During my first year working for the Review, I wrote a lot of news stories. I usually participated in the events and talked with people in person. It was simple and quick
But now, during my sophomore year as a feature editor, most of my stories require working ahead and contacting people off campus. Reaching people has become more difficult as more and more of the communication is done via email.
I check my email at least five times a day. I leave the email server open until I’m done using the computer. I delete unnecessary emails and put more important emails into subfolders. Even though sometimes I cannot respond to emails immediately, I keep them.
While I believe I handle tons of emails well, some others don’t. I am not complaining about not getting emails back regarding my newspaper stories because it’s not my interviewees’ responsibility to make my priority thier priority, but it’s a common struggle that each journalist gets used to.
Besides my newspaper work, I still have a hard time waiting for people to respond, especially when I’m setting time to schedule group meetings, check a homework question or even plan a Friday night dinner. I start to miss the times I wrote actual letters to my family, friends and teachers.
So I came up with a question: Should I complain that people are too lazy to reply to emails and is emailing an efficient communication tool at all?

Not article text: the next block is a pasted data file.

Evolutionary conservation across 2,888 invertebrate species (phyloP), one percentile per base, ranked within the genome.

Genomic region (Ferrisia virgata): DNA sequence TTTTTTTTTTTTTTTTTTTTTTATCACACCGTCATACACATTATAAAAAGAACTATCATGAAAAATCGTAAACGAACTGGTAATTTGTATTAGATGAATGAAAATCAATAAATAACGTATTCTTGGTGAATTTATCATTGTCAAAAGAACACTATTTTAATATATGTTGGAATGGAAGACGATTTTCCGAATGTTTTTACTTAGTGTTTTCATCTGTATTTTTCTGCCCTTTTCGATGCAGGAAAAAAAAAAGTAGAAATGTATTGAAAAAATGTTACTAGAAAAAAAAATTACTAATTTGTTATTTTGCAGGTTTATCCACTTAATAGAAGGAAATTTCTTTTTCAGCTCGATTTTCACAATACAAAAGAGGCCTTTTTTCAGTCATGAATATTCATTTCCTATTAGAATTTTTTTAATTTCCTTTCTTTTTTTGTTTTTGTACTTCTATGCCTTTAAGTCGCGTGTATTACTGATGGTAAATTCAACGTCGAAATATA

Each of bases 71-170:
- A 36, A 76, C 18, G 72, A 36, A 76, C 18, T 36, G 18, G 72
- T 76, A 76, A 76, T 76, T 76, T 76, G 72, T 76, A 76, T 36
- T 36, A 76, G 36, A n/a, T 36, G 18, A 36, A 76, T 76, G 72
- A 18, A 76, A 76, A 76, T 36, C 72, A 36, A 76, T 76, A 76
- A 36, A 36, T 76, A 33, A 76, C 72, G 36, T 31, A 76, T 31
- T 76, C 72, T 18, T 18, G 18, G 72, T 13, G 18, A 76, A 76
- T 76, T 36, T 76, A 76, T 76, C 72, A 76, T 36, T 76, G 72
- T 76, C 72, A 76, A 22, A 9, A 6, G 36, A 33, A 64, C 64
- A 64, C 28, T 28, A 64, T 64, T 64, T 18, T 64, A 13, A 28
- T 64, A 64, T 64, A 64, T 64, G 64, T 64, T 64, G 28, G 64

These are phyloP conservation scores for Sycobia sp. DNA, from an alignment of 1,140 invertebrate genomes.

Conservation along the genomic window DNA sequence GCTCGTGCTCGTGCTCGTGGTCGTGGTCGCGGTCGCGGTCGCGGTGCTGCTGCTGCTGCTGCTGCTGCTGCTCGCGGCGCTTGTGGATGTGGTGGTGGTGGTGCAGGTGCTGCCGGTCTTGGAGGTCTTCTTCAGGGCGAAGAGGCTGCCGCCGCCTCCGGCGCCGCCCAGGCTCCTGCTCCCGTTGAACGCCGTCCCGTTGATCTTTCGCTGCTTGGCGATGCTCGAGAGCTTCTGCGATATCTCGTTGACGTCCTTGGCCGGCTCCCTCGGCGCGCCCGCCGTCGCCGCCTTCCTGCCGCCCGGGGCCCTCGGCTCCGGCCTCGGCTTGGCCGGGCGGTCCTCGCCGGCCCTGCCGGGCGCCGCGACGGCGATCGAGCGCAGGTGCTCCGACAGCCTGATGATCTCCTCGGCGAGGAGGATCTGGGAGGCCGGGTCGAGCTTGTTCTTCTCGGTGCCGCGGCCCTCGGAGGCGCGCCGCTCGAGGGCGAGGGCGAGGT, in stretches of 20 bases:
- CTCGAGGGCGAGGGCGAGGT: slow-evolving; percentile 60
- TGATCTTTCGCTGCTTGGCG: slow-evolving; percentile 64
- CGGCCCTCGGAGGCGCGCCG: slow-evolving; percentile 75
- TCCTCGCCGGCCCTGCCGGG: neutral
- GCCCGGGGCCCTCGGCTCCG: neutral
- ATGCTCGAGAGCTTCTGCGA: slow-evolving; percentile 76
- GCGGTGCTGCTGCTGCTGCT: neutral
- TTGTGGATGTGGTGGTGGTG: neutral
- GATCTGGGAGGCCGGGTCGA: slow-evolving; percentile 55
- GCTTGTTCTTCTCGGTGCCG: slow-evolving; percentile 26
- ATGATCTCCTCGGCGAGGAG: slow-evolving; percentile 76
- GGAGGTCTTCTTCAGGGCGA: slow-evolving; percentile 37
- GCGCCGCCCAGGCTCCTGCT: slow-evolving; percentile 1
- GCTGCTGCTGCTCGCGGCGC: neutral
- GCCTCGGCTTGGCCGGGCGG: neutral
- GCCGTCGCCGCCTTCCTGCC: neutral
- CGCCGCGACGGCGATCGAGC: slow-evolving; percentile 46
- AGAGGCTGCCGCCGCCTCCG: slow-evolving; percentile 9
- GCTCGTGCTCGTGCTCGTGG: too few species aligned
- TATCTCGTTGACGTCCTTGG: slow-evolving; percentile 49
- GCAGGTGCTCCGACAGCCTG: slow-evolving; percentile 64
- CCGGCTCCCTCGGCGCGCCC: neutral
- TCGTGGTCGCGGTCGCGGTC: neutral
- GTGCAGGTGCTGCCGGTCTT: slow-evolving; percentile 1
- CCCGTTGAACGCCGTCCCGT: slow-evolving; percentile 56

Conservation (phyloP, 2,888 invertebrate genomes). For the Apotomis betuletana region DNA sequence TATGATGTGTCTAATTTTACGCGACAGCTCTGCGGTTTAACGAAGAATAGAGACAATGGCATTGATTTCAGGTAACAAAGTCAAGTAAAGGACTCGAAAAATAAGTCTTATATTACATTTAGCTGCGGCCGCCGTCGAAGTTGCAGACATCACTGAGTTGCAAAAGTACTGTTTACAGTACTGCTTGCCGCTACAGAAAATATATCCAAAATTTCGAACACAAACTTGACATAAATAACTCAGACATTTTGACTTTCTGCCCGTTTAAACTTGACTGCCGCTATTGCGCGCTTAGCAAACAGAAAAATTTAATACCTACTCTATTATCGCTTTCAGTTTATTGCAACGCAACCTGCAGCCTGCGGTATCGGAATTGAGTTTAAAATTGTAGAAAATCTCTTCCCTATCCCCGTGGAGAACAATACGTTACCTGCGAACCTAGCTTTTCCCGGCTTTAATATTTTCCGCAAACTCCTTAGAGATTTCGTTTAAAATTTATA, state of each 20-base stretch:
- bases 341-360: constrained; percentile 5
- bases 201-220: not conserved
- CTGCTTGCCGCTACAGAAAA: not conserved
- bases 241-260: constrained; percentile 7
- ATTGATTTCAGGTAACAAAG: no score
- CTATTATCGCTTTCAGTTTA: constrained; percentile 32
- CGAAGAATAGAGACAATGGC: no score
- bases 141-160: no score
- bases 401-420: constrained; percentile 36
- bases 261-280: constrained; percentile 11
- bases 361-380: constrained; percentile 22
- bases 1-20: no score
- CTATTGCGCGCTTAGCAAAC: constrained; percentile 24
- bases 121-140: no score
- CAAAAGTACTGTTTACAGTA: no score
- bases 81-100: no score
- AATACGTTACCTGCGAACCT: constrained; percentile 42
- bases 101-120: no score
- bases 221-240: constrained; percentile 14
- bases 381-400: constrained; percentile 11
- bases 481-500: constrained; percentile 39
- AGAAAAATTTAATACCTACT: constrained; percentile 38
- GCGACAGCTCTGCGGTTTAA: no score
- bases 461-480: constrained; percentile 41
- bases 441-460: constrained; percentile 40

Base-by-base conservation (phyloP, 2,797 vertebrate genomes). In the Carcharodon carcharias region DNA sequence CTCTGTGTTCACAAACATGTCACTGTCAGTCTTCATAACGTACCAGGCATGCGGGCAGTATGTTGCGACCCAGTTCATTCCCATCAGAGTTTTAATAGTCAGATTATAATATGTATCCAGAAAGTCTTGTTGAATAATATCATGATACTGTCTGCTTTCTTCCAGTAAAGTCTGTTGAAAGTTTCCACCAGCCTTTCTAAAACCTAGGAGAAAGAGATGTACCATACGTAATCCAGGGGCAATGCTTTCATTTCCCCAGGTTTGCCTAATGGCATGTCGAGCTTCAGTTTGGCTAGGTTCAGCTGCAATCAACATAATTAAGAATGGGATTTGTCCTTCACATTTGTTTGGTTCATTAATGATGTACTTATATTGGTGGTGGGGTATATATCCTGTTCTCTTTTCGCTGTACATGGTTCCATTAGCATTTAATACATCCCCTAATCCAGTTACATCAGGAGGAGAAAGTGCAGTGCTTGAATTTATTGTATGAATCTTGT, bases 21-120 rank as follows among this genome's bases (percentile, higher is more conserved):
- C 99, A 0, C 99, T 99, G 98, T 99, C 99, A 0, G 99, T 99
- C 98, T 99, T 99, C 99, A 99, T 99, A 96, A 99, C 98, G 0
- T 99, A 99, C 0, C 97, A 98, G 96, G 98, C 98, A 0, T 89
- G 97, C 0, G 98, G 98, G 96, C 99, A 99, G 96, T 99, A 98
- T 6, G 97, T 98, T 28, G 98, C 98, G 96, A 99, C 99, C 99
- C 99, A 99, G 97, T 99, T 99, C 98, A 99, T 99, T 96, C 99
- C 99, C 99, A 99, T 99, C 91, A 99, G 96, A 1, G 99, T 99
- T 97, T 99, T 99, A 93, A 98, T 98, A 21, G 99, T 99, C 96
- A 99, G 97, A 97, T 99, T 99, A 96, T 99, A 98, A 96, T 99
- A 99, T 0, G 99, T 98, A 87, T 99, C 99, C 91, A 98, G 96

Many people read emails about on-campus events and volunteer opportunities because these emails are sent to the entire campus. But emailing can be a bridge and a wall between senders and receivers at the same time.
Based on a psychology theory I learned, people tend to assume that others will take responsibility in a situation when a large number of people are involved. That is to say, emailing gives people time to make a decision or reply flexibly, but it also discourages people to take on the responsibility of replying. In my class Visual Communication: Digital, Assistant Professor of Mass Communication Michael Huntsberger said that he is in a sea of emails, and it doesn’t make any difference if he gets 10 more from the class. If Huntsberger is the exception to those who are swimming in the sea of emails but are able to survive, I suggest to the rest of us that emailing should not be the only means for us to communicate with others.
Jaffy Xiao/Features editor
Jaffy Xiao can be reached at firstname.lastname@example.org.